A new report labeling the former Gundersen Lutheran Medical Center in La Crosse as the most profitable hospital in the country needs an asterisk before it goes into the record books — because statistics don’t always tell the whole story.
The study of 3,000 hospitals in the United States in 2013, when “Lutheran” still was part of the name of what now is Gundersen Health System, chronicled the hospital’s profit as $302.5 million — an eye-popping $4,241 a patient.
But a state hospital association official and a Gundersen representative questioned the findings Monday, saying the calculations don’t factor in the full gamut of Gundersen’s expenses.
The research from the Johns Hopkins Bloomberg School of Public Health in Baltimore, Md., and Washington and Lee University in Lexington, Va., was released Monday, as reported in the May issue of the journal Health Affairs.
The report posed questions without answering them, as well as providing a head-scratcher for Brian Potter, senior vice president of finance for the Wisconsin Hospital Association.
“I don’t quite understand” the calculations in the study, Potter said during a phone interview Monday. “The numbers for Gundersen look kinda crazy.”
The figures appear to be a mash-up of statistics from the hospitals, clinics and other services the La Crosse-based Gundersen system provides in the 19 counties where it operates in Wisconsin, Minnesota and Iowa, then applied only to the system’s main campus in La Crosse.
“I’m pretty skeptical of the figures,” Potter said. “I know that, in 2013, the (profit) margin for Gundersen was about 5 percent.”
The WHA does hospital finance analyses that differentiate between how figures are computed for multi-facility systems as opposed to single-hospital entities, he said.
The calculations in the research study don’t take into account systemwide administrative expenses and other costs such as home health services, which skews the tallies, Potter said.
“A lot of expenses for a hospital might go through the system,” while income would appear on the hospital’s ledger, making it look like it is making a lot more money than it is, he said.
The report casts aspersions not only on Gundersen but also the six other nonprofits in the study’s top 10, Potter said.
“A small subset of nonprofit hospitals are earning substantial profits,” said study leader Gerard Anderson, a professor in the Health Policy and Management Department at the Bloomberg School.
“Either they’re doing something right or they are taking advantage of a flawed payment system,” Anderson said in the press release. “Perhaps the most important question is what are they doing with all of that money?”
Gundersen Chief Financial Officer Dara Bartels can answer that, saying that, in part, the money goes to provide other services not only in La Crosse but also throughout the Gundersen network.
“This article does not reflect our costs — as an integrated health system — for the care we provide in a multi-state, largely rural region with a high Medicare patient mix, and does not analyze data on quality of care,” Bartels said.
The authors analyzed finances of about 3,000 acute-care hospitals, of which 59 percent were nonprofit, 25 percent were for-profit and 16 percent were public. Overall, their research found that more than half of all hospitals incurred small losses from patient care services, with a median loss of $82 a patient.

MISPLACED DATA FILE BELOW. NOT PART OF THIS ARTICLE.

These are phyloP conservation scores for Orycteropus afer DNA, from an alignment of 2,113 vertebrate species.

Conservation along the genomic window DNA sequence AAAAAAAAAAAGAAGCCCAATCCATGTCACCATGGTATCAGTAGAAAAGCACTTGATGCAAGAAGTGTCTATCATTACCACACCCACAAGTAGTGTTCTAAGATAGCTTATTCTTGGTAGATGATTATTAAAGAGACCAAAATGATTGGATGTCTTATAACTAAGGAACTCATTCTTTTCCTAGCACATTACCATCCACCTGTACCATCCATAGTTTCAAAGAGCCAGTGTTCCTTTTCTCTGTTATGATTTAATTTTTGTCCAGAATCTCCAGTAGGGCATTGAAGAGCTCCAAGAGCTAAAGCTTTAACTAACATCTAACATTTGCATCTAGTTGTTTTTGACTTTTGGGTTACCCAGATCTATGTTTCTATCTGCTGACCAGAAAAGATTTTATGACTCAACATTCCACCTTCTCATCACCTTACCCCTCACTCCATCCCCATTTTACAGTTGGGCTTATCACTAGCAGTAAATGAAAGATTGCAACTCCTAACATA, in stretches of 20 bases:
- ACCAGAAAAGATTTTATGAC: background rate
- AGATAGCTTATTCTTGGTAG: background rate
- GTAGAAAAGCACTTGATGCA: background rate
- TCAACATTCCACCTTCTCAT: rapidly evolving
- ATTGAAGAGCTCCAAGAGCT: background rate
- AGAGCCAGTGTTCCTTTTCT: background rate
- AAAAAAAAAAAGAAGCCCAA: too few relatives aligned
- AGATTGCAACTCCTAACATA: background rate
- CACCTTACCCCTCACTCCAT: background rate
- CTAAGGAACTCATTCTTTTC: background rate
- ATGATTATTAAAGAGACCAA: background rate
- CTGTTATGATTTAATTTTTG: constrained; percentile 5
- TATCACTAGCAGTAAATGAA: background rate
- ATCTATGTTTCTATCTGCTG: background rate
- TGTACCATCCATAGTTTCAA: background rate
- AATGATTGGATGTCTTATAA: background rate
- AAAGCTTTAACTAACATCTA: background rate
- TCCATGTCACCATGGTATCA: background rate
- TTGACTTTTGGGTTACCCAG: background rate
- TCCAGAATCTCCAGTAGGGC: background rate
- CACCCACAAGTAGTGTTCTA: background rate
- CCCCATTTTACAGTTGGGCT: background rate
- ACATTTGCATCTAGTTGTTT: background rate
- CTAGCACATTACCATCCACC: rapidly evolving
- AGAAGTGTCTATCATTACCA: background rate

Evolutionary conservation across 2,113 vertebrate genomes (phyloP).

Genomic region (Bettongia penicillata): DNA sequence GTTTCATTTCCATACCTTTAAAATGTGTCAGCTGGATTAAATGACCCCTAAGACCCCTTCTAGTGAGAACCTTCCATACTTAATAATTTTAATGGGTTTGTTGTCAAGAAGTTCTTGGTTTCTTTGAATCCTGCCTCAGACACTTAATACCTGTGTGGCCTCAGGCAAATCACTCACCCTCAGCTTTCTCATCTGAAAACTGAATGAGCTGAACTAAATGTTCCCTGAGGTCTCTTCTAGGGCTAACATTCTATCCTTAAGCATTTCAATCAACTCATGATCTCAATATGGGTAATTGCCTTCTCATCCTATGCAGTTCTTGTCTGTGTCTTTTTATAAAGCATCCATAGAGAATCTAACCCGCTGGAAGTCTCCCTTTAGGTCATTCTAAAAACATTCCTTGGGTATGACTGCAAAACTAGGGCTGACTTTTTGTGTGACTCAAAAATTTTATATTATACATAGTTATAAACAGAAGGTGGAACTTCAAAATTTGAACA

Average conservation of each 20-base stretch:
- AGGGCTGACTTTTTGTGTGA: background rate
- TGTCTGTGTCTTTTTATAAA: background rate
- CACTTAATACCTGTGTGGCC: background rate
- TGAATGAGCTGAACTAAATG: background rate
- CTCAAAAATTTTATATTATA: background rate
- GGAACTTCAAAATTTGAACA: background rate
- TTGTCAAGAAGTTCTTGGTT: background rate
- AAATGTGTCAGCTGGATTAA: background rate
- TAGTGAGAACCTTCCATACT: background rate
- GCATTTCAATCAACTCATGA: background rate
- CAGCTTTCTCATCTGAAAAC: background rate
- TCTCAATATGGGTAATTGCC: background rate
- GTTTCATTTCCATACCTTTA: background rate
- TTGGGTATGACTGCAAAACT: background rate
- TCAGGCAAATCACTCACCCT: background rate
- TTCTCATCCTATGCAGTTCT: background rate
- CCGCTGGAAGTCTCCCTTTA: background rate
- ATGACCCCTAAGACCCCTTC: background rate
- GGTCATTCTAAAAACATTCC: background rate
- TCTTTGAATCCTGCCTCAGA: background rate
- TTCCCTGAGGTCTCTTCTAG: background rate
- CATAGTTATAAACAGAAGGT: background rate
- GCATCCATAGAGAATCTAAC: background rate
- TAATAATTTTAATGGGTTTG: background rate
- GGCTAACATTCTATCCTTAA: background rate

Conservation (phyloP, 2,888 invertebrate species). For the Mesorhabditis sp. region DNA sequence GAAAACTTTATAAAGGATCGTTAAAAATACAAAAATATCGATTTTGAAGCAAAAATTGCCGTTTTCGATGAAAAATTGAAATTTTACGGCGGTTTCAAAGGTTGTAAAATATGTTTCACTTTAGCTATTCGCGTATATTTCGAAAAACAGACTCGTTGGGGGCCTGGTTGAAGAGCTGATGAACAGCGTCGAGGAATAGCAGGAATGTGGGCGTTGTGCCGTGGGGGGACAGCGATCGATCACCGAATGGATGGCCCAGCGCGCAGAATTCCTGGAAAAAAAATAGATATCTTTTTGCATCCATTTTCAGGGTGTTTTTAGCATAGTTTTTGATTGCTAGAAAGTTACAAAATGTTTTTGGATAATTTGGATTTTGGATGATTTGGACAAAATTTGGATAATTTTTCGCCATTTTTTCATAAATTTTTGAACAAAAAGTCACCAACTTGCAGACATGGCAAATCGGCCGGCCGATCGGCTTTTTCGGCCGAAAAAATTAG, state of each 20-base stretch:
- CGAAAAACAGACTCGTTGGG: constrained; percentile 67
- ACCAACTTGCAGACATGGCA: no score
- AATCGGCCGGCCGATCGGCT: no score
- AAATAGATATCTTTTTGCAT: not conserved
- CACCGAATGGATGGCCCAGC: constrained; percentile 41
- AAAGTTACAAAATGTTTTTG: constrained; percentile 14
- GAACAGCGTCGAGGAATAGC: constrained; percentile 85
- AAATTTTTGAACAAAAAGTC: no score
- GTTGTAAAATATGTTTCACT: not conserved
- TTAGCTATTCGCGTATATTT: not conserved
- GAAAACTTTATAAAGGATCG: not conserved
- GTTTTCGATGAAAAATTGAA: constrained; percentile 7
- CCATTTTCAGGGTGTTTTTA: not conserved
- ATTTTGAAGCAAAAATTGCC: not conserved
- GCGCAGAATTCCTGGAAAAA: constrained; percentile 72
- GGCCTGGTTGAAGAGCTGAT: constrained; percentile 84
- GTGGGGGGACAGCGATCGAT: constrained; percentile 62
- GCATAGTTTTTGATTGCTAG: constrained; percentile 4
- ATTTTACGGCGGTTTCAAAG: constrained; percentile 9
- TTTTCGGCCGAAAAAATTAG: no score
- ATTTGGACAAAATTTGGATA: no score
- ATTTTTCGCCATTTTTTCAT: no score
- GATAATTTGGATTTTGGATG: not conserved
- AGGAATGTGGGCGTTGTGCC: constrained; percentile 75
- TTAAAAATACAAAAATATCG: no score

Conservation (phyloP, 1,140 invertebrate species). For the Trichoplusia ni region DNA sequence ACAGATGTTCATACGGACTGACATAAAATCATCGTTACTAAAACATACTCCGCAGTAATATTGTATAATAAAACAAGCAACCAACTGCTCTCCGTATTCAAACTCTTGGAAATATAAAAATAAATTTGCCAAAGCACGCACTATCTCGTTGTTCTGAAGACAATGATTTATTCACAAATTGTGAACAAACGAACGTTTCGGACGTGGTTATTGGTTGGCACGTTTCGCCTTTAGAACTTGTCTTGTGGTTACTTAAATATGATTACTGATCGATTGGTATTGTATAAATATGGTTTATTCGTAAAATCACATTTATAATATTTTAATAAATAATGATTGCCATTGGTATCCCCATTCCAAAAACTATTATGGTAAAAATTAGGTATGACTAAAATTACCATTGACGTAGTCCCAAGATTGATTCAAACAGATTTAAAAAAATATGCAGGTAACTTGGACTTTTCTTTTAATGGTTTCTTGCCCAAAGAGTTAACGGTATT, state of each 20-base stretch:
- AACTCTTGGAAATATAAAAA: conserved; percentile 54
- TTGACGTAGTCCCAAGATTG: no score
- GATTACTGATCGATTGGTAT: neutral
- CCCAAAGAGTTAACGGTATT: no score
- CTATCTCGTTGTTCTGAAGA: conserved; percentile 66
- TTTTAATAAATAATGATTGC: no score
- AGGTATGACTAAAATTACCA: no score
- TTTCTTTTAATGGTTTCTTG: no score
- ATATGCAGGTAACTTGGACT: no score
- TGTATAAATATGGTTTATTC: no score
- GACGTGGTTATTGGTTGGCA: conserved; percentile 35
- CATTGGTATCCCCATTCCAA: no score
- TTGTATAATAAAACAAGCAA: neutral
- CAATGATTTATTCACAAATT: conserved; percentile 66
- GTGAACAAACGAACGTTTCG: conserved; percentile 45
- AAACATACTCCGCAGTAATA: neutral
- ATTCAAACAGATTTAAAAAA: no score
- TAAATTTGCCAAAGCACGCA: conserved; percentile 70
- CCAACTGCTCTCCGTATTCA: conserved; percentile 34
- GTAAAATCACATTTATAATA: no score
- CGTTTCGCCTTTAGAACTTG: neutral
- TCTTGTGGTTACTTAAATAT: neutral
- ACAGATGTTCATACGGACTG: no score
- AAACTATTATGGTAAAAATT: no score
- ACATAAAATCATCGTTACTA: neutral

The findings “show that, while the majority of U.S. hospitals lost money caring for patients, a small percentage earned large profits,” according to a press release on the study.
“The results raise questions about whether peculiarities in the payment systems or some other factors are creating these outsized winners,” the release said.
While the study acknowledges that hospitals that are part of a hospital system are more profitable, it suggested the reason as being that they “use their weight to negotiate higher prices from insurers” rather than noting the income-vs.-expense gap.
Study co-author Ge Bai, an assistant accounting professor at Washington and Lee University in Lexington, Va., said, “All hospitals should make a little profit, but some hospitals are obtaining outrageous profits.”
Bartels disputed the insinuation, saying, “The portion of the cost report the authors used excludes administrative and shared costs per Medicare rules, with results varying between organizations. We would rank much differently if these costs were considered.”
Bartels likened the study’s methodology to analyzing a family’s income based only on the breadwinner’s salary without factoring in the broader scope of the family’s expenses, such as the mortgage, utilities, college costs and other bills.
The overall income appears larger when the full bill doesn’t include such expenses, she said.
Bartels cited Gundersen’s multi-year pattern of keeping annual rate increases as low as possible, in the 3 percent to 4 percent range for the past several years.
The devil is in the details, Bartels indicated, saying, “Analyzing Medicare cost reports of a single care center may have been relevant 20 years ago, but using the same methodology now for an integrated health system network isn’t constructive.”
That echoed a similar assessment from Potter, representing a neutral perspective.
Bartels also referred to a Dartmouth Atlas analysis tabbing Gundersen as the market leader in a region that has the lowest cost of care per Medicare beneficiary in the nation.
“We are also a national leader in providing care in the last two years of life by spending less per patient episode of care, shortening patients’ length of stay in the hospital, having fewer patient complications and making fewer patient safety errors,” she said.